Why You Need a Faster Secrets Rotation Strategy

Why do we keep long-lived credentials and keys in cloud-based applications? There's a better strategy for cloud security using more dynamic secrets management.

»How an Attacker Will Find Your Secrets

Most of us know the castle-and-moat perimeter firewall strategy of network security doesn't work as well when your applications are running on cloud infrastructure. So it's not hard to imagine an attacker will eventually find their way onto your network.

The first place most attackers on a network will go is to the developers' version control systems to look for exposed, plain text secrets (credentials, keys, certificates, etc.). Maybe you feel you've done a good job hiding secrets in your VCS. The attacker finds nothing there.

Then they head to your logs. In years past your team hasn't been as diligent in preventing secret spillage to logs, so the attacker finds a secret from five years ago. It's still in use. Now they can get deep access to your systems.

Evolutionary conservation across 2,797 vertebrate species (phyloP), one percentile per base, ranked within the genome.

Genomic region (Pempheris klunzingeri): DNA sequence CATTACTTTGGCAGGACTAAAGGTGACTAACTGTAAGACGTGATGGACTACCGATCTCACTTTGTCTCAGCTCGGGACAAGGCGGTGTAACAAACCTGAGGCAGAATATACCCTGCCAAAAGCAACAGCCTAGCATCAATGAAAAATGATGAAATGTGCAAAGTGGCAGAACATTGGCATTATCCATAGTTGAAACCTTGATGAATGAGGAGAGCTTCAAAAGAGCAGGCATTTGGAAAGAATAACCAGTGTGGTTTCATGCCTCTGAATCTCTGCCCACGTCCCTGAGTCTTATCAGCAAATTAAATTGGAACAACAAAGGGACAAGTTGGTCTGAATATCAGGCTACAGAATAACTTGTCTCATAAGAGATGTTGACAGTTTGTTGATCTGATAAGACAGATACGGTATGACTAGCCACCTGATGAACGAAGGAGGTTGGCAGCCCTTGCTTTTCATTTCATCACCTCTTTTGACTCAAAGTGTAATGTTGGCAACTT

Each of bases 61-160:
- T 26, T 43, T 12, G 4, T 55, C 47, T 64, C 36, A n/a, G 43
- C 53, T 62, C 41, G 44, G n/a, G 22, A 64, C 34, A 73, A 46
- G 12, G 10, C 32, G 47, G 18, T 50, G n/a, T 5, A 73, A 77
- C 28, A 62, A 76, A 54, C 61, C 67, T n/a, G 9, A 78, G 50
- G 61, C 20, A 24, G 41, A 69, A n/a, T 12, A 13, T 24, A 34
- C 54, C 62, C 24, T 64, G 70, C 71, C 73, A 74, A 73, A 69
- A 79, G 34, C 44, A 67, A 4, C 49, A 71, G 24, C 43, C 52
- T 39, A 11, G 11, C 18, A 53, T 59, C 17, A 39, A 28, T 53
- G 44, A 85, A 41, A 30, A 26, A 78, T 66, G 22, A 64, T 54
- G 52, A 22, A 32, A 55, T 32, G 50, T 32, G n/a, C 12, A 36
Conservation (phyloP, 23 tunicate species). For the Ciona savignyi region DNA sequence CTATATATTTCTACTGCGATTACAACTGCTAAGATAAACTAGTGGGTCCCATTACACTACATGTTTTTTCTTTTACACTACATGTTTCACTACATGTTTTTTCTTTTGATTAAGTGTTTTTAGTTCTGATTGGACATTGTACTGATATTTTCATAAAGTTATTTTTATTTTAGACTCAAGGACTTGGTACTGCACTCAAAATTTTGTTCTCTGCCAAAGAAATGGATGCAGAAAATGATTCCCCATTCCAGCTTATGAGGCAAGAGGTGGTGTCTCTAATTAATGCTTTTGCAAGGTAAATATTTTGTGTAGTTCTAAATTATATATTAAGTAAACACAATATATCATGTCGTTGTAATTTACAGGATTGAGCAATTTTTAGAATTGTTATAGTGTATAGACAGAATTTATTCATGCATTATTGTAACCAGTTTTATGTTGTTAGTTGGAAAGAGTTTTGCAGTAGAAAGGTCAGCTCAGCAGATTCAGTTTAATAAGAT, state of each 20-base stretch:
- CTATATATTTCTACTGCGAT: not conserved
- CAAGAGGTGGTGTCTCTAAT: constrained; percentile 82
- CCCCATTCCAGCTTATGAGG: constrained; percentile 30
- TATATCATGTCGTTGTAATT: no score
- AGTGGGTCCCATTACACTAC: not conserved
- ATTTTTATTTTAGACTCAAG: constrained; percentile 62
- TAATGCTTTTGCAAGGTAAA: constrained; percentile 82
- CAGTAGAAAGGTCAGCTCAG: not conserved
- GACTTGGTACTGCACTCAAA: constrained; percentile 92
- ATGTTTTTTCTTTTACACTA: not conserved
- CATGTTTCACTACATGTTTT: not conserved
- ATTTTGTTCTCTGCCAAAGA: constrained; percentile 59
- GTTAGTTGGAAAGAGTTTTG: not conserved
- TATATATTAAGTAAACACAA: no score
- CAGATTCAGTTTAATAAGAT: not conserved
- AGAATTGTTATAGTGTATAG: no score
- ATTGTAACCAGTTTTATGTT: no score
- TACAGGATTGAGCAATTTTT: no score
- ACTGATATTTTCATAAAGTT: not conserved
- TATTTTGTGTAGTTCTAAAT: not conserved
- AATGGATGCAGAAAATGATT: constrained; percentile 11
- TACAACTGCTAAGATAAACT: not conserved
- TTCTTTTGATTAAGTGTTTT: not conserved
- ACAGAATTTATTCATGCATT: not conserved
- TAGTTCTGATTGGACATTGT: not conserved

»Playing Catch Up in Cloud Security

It's estimated that only 5% of development teams have a standardized secrets management approach. With ephemeral cloud workloads on the rise, infrastructure is undeniably becoming more dynamic, so why do we settle for static secrets to support it? As you read above, long-lived secrets can be a ticking time bomb.

It's true that some events relating to secrets are infrequent, cornerstone events:

  • Secret acquisition

  • Authentication mechanisms

  • Authorization permissions

  • Secret revocation

But what's needed in most cloud-based development today, is a dynamic secrets approach that automates the important continuous events of secrets management:

  • Rotation

  • Auditing

  • Logging and Monitoring

»What You'll Learn

In this talk, HashiCorp field CTO Sarah Polan will examine strategic ways to embed zero trust practices and dynamic secrets into your workflows to ensure that your secrets are moving at the same speed as the infrastructure and decreasing the attack surface for a credential breach.

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